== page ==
The United States Wildlife Trafficking Alliance (USWTA) is a coalition of corporate and non-profit member organizations working together to combat wildlife trafficking. The USWTA and Association of Zoos and Aquariums (AZA) recently announced they would be joining forces in a united effort to fight this global epidemic.
In advance of Endangered Species Day on 18 May, Casey Hanisko, president of the Adventure Travel Trade Association (ATTA) / Adventure 360, recently checked in with Sara Walker, senior advisor on wildlife trafficking at AZA and former executive director for the USWTA.
Hanisko: Why did the USWTA merge with AZA? Did Trump administration policies limit your activities?
Walker: USWTA was not originally designed to be a long-term or permanent organization. The purpose of its existence was to support the Obama administration in its efforts to combat wildlife trafficking, as outlined in its National Strategy for Combating Wildlife Trafficking, to stop the illegal trade of wildlife and wildlife products into the United States.
When the transition of power took place, we had to evaluate our successes to date and determine whether or not the goals of the Alliance could continue under a new administration. With a significant change in administration priorities on the horizon, we were forced to make some determinations about our future — including whether or not the Alliance would continue at all. And as we were approaching what was likely the end of the Alliance, a number of partners started reaching out to inquire if they could continue this important work under the umbrella of this unique public/private partnership. Following these thoughtful conversations, we came to the same consensus: that so long as wildlife trafficking remains pervasive, and our partners remain committed and willing to combat this crisis together, we should continue our important work and keep the Alliance intact beyond 2017.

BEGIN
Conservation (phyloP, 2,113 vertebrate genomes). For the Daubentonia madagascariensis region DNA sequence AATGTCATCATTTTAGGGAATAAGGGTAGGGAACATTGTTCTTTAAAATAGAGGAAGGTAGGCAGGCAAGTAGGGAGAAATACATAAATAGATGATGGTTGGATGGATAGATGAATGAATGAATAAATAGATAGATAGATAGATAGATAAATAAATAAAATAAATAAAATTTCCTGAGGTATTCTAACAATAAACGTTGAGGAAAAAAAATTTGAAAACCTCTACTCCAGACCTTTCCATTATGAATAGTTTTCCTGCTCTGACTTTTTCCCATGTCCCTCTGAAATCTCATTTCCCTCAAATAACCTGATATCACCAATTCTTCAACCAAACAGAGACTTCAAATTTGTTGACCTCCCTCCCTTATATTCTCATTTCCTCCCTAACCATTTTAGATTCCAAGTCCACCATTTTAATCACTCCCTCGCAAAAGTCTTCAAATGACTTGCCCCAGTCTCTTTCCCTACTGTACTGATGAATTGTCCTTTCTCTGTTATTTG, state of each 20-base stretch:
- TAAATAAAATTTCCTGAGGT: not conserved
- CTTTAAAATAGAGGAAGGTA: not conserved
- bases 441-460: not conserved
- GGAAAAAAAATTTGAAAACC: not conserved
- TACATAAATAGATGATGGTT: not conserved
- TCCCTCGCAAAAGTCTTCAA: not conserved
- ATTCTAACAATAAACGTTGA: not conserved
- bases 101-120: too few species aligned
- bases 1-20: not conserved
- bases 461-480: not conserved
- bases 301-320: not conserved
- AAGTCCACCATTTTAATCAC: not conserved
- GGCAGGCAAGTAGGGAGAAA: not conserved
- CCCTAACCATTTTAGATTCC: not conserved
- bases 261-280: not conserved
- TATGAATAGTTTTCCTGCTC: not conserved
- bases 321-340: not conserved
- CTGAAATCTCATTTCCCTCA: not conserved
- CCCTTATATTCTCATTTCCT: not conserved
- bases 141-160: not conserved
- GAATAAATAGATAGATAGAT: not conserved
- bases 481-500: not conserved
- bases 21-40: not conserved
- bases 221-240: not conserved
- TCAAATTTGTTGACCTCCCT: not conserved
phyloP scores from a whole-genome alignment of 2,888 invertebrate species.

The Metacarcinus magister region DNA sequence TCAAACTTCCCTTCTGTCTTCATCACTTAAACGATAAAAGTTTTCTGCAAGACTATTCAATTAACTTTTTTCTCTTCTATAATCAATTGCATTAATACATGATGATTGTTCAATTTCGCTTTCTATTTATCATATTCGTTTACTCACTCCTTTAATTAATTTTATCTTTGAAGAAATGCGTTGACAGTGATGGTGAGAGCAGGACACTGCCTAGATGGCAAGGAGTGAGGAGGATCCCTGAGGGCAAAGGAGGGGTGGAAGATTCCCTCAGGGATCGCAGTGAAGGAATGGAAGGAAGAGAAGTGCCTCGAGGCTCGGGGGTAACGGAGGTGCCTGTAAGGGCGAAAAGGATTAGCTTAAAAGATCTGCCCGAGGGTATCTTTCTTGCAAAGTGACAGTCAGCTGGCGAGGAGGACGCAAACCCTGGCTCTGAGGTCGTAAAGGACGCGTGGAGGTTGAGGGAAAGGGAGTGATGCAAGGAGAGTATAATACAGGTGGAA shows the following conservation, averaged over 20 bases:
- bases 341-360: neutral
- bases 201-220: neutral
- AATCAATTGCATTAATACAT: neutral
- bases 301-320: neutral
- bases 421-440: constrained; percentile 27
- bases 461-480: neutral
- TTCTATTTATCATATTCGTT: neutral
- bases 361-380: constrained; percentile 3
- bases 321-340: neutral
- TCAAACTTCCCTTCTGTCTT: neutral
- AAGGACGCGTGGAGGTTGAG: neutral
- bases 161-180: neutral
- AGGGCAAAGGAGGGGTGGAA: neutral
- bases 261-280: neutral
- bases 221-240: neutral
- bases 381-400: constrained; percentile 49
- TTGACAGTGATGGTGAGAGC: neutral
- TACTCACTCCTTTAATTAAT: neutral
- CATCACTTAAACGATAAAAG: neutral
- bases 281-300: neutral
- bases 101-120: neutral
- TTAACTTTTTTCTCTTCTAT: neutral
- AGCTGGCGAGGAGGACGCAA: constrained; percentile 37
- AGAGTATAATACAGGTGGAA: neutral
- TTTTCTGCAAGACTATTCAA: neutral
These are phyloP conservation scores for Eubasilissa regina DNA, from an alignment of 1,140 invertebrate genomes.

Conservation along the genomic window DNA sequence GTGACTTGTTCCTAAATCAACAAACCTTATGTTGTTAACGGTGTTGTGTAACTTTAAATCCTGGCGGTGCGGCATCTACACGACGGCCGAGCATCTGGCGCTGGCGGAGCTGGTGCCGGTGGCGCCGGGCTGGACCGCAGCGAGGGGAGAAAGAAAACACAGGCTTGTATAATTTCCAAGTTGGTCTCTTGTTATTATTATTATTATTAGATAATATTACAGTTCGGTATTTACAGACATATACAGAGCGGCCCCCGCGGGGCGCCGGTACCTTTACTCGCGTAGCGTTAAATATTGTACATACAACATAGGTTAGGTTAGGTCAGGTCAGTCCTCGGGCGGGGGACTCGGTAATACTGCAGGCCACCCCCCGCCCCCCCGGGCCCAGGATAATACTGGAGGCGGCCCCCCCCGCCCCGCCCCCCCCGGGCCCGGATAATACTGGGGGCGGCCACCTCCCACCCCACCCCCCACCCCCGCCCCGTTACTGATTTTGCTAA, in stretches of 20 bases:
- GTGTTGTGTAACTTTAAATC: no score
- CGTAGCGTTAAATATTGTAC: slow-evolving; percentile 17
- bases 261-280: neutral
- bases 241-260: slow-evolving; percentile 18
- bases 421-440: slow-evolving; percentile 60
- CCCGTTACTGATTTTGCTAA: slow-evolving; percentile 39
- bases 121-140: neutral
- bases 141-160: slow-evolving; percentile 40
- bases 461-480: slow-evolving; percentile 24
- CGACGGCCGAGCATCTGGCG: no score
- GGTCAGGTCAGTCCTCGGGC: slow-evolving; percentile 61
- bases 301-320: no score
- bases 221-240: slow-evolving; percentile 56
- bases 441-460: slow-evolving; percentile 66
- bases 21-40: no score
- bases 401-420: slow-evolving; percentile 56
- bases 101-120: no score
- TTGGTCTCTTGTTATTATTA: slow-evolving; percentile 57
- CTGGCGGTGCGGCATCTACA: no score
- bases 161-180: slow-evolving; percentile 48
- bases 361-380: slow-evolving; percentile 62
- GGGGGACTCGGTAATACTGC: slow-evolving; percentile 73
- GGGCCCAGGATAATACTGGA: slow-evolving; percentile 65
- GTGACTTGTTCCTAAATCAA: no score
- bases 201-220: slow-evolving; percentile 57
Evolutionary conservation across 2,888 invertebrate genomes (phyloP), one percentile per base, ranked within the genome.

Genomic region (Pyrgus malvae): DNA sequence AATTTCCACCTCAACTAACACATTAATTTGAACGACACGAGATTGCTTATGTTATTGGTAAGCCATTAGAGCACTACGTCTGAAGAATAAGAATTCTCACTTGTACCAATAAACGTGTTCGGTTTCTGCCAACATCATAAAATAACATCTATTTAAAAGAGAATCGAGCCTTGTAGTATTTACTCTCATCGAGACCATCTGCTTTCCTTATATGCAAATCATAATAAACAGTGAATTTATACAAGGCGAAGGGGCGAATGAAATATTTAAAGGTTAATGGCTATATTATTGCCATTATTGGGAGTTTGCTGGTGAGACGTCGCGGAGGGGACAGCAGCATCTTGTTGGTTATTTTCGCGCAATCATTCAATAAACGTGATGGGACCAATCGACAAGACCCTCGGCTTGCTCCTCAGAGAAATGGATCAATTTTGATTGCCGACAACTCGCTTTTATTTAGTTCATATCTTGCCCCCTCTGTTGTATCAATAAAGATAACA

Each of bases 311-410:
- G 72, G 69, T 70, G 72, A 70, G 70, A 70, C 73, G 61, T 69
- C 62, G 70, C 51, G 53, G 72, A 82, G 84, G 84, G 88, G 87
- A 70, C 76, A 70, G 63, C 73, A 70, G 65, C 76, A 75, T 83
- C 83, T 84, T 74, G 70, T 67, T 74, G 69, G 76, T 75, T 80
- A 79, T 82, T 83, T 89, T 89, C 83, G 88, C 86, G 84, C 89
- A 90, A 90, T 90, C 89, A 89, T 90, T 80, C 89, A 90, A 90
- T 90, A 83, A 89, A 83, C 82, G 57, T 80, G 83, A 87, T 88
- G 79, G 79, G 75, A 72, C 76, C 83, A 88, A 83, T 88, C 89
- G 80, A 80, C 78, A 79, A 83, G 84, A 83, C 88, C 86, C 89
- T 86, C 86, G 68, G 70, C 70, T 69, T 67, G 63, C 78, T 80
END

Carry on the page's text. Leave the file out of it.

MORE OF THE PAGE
In order to keep the USWTA going and to help it grow, we needed to find it a home. However, since the USWTA is an alliance and a coalition of NGOs and businesses, it was difficult to find the right organization that would embrace the multi-sector and multi-NGO approach. The AZA ended up being the perfect fit because AZA-accredited institutions are already doing a lot of good work to combat wildlife trafficking and protect endangered species in the wild, particularly through its Saving Animals From Extinction (SAFE) program. Building on the solid foundation of AZA’s institutions around the world, the Alliance could help to strengthen efforts to educate visitors about endangered species and further magnify conservation efforts to its nearly 200 million visitors per year. Joining forces is a wonderful mechanism to coordinate these efforts and make them even more powerful with one voice.
The USWTA’s goals include:
- Raising the public’s awareness of the scope of the wildlife trafficking crisis, including the illegal trade’s devastating impact on elephants, rhinos, tigers, and other irreplaceable species, and illegal traffickers’ role in funding global corruption and terrorism.
- Striking at the heart of wildlife trafficking by reducing consumer demand for wildlife and wildlife products.
- Mobilizing responsible corporations in key industries to help cut off traffickers’ access to consumer markets and use their corporate and customer communications channels to assist in raising public awareness and reducing demand.
Hanisko: Has the USWTA mission shifted now that it is part of the AZA?
Walker: The name and the mission remain the same. But USWTA is now formally a program of the AZA, which means that I have joined the staff at AZA in the Silver Spring, Maryland, office and am now the senior advisor of wildlife trafficking. We also have an opportunity to scale up our work to the global level, because AZA is an international organization with members from nine countries. But our work as a platform to build and implement unique public/private partnerships, across a variety of sectors, will continue to function in the same way.